Section 13 – Guidance to education authorities : raising standards and delegation schemes
34.This section empowers the Scottish Ministers to issue statutory guidance to education authorities in relation to their functions under sections 3 to 8. The Secretary of State previously issued guidance from time to time but this was non-statutory guidance. The education authorities are not under an absolute duty to comply with the guidance but must have regard to it. They could still be open to challenge for not following the guidance if it was shown that they acted wholly unreasonably in doing so.
Section 14 - Guidance to education authorities as to home education
35.This section empowers Scottish Ministers to issue statutory guidance to education authorities on the circumstances in which parents may choose to educate their children at home. As for the guidance issued under section 13, the education authorities are not under an absolute duty to comply with this guidance but must have regard to it.
Section 15 - Requirement that education be provided in mainstream schools
36.This section aims to establish what is effectively a presumption in favour of “mainstream education” for all children in Scotland. It will strengthen the rights of children with special educational needs to be included alongside their peers in mainstream schools. In this context “mainstream” refers to education in a school other than a special school. Subsection (2) applies the section to children under school age. For these children, the presumption in favour of “mainstream education” applies both to education provided by the local authority and education provided by non-local authority providers (by virtue of arrangements made under section 35 of this Act).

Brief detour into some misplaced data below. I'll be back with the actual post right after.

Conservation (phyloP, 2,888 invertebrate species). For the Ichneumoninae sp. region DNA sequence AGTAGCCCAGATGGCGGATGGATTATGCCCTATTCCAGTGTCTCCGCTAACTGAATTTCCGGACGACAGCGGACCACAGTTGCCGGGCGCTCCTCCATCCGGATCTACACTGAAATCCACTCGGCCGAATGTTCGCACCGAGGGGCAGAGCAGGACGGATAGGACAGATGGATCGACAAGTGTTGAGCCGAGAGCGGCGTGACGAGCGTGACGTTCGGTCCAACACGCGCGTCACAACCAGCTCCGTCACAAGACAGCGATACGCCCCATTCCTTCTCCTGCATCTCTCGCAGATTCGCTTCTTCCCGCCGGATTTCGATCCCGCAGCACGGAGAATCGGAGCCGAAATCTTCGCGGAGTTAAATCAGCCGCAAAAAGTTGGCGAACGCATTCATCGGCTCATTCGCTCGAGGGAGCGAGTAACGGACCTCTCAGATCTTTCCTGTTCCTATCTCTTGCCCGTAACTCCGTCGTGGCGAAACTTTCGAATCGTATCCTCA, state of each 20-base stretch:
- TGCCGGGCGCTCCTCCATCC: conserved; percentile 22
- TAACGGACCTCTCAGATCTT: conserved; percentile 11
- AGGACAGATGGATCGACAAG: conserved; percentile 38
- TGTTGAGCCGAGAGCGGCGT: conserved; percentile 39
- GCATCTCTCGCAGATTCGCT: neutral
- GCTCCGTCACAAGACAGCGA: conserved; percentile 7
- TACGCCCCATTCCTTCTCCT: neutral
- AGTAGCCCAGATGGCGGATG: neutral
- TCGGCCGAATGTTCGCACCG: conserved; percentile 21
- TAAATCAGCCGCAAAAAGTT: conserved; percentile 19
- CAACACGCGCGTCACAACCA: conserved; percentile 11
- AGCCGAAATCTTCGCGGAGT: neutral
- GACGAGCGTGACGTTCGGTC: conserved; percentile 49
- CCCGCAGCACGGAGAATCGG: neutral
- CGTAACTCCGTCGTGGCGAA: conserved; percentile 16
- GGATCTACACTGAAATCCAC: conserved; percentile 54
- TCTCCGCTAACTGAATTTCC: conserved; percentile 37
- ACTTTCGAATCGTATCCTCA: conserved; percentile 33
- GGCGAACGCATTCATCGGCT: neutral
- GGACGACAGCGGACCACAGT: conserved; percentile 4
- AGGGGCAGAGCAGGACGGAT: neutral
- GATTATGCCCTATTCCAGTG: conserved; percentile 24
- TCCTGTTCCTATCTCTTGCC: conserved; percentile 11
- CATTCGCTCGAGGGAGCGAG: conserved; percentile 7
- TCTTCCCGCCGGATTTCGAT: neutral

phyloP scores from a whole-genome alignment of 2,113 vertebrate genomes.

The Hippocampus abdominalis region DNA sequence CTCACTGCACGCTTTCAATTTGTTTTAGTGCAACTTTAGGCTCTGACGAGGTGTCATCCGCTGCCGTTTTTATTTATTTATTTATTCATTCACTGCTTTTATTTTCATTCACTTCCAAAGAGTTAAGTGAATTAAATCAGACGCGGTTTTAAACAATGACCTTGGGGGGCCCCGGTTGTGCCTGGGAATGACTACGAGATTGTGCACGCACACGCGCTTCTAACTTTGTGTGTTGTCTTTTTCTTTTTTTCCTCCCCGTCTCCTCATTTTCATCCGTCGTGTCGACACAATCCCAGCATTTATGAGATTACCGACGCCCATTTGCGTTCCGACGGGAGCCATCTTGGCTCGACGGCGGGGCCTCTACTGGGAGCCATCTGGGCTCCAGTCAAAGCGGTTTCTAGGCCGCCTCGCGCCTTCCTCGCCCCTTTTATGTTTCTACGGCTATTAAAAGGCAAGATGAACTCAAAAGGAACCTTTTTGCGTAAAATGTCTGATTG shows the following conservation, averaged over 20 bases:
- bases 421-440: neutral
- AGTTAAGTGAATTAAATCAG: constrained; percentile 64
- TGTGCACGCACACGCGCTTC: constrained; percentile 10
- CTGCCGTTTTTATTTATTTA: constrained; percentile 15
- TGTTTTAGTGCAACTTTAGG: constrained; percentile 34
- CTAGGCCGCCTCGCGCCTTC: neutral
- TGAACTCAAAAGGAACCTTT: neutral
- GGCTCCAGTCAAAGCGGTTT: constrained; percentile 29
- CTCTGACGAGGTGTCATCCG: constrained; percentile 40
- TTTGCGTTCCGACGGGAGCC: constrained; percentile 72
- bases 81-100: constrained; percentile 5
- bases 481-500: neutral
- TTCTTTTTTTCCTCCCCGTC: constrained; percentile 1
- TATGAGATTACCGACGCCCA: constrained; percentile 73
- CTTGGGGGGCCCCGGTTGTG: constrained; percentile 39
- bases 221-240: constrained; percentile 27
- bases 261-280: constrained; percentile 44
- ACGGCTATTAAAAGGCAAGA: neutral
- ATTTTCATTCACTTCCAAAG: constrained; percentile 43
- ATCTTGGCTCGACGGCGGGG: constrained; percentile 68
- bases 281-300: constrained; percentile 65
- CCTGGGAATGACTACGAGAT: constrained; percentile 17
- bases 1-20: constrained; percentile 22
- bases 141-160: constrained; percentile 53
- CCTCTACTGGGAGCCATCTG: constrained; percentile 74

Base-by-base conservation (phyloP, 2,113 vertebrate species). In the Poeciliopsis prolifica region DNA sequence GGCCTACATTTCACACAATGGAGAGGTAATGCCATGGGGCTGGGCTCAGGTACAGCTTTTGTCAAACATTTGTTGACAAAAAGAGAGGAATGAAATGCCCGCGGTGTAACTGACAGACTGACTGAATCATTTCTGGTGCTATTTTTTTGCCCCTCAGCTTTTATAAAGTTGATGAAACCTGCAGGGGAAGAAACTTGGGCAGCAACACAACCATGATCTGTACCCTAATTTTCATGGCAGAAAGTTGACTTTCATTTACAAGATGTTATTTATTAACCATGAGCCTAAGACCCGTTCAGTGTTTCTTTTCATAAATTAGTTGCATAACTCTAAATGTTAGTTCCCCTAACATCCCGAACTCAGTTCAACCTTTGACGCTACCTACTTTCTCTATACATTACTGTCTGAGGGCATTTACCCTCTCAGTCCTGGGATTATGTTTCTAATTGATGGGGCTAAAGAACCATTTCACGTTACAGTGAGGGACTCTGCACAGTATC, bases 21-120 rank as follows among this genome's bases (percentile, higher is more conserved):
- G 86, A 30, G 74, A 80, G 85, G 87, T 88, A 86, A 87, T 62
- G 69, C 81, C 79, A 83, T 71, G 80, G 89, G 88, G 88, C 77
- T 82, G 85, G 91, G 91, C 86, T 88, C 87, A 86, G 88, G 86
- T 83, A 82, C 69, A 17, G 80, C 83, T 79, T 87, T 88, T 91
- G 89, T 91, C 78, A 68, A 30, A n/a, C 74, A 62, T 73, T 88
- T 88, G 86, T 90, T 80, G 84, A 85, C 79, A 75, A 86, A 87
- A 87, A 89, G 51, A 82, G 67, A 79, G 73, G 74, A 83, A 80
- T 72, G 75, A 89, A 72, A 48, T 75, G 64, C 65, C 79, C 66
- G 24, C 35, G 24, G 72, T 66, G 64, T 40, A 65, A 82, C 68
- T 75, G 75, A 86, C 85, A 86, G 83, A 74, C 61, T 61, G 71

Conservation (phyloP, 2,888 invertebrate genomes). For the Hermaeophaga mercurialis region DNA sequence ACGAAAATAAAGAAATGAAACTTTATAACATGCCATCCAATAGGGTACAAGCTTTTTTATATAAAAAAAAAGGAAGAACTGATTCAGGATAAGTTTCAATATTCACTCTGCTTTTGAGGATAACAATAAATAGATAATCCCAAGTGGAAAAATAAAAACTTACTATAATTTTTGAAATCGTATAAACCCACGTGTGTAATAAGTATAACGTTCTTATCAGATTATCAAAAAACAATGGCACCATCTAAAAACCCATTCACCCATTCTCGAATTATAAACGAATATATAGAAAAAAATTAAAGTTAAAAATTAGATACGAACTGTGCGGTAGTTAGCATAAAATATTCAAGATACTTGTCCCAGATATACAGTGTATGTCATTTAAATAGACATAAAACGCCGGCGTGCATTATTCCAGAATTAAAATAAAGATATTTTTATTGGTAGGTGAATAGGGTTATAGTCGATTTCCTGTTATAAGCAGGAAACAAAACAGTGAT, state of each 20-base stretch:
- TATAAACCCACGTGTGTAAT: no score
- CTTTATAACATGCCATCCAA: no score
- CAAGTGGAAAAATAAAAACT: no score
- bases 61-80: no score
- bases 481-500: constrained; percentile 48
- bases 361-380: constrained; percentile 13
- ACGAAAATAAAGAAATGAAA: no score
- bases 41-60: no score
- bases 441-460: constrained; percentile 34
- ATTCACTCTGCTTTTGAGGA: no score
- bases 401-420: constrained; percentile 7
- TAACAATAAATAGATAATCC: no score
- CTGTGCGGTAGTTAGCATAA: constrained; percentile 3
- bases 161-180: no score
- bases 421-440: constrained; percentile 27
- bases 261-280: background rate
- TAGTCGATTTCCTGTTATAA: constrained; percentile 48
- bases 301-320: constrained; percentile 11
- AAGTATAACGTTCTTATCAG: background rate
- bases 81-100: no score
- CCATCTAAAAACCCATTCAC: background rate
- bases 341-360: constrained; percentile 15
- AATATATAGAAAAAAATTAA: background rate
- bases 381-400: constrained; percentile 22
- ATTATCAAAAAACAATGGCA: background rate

37.At the same time the provision recognises that a mainstream setting may not be appropriate for all children, or in all cases, and sets out circumstances in subsection (3) where a local authority may decide to offer education in a special school. Such circumstances are presumed to only arise exceptionally. A local authority will be required to take account of the views of the child and his parents where, after consideration of the circumstances specified in subsection (3), they still believes mainstream to be more appropriate than a special school.
Section 16 – No justification for corporal punishment
38.In terms of section 48A of the 1980 Act, as amended by section 294 of the Education Act 1993 (c.35), corporal punishment may not be administered to pupils attending state schools or independent schools whose fees or costs are financed or supported by public funds. Section 48A further provides that corporal punishment generally may not be administered if the punishment is inhumane or degrading. The words “inhumane or degrading” follow wording in the European Convention on Human Rights.